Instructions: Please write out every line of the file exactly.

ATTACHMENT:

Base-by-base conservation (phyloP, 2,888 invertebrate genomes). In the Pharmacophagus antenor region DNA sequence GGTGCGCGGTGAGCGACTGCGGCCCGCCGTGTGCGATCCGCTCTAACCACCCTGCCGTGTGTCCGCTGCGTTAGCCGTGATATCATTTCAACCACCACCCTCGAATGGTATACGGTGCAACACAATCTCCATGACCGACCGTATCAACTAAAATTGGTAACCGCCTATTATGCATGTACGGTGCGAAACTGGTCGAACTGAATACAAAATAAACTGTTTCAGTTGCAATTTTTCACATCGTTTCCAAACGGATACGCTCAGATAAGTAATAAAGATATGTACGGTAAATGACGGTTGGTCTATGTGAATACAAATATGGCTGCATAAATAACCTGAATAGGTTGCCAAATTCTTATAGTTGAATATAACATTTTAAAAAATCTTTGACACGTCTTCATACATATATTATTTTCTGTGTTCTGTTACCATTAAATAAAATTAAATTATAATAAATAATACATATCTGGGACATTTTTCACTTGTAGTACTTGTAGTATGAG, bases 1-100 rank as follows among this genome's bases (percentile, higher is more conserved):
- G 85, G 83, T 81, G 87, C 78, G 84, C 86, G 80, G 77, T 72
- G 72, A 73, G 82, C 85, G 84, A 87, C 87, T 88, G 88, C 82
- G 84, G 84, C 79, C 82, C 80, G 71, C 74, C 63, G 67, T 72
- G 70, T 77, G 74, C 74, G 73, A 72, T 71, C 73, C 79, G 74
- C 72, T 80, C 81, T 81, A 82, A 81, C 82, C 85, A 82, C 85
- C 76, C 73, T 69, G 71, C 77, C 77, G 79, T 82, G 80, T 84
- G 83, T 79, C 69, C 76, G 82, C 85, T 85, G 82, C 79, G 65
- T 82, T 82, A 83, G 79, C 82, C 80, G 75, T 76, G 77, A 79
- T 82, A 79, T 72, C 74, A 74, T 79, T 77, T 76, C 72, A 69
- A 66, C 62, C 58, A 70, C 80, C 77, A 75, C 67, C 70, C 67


Base-by-base conservation (phyloP, 2,888 invertebrate genomes). In the Pharmacophagus antenor region DNA sequence GGTGCGCGGTGAGCGACTGCGGCCCGCCGTGTGCGATCCGCTCTAACCACCCTGCCGTGTGTCCGCTGCGTTAGCCGTGATATCATTTCAACCACCACCCTCGAATGGTATACGGTGCAACACAATCTCCATGACCGACCGTATCAACTAAAATTGGTAACCGCCTATTATGCATGTACGGTGCGAAACTGGTCGAACTGAATACAAAATAAACTGTTTCAGTTGCAATTTTTCACATCGTTTCCAAACGGATACGCTCAGATAAGTAATAAAGATATGTACGGTAAATGACGGTTGGTCTATGTGAATACAAATATGGCTGCATAAATAACCTGAATAGGTTGCCAAATTCTTATAGTTGAATATAACATTTTAAAAAATCTTTGACACGTCTTCATACATATATTATTTTCTGTGTTCTGTTACCATTAAATAAAATTAAATTATAATAAATAATACATATCTGGGACATTTTTCACTTGTAGTACTTGTAGTATGAG, bases 1-100 rank as follows among this genome's bases (percentile, higher is more conserved):
- G 85, G 83, T 81, G 87, C 78, G 84, C 86, G 80, G 77, T 72
- G 72, A 73, G 82, C 85, G 84, A 87, C 87, T 88, G 88, C 82
- G 84, G 84, C 79, C 82, C 80, G 71, C 74, C 63, G 67, T 72
- G 70, T 77, G 74, C 74, G 73, A 72, T 71, C 73, C 79, G 74
- C 72, T 80, C 81, T 81, A 82, A 81, C 82, C 85, A 82, C 85
- C 76, C 73, T 69, G 71, C 77, C 77, G 79, T 82, G 80, T 84
- G 83, T 79, C 69, C 76, G 82, C 85, T 85, G 82, C 79, G 65
- T 82, T 82, A 83, G 79, C 82, C 80, G 75, T 76, G 77, A 79
- T 82, A 79, T 72, C 74, A 74, T 79, T 77, T 76, C 72, A 69
- A 66, C 62, C 58, A 70, C 80, C 77, A 75, C 67, C 70, C 67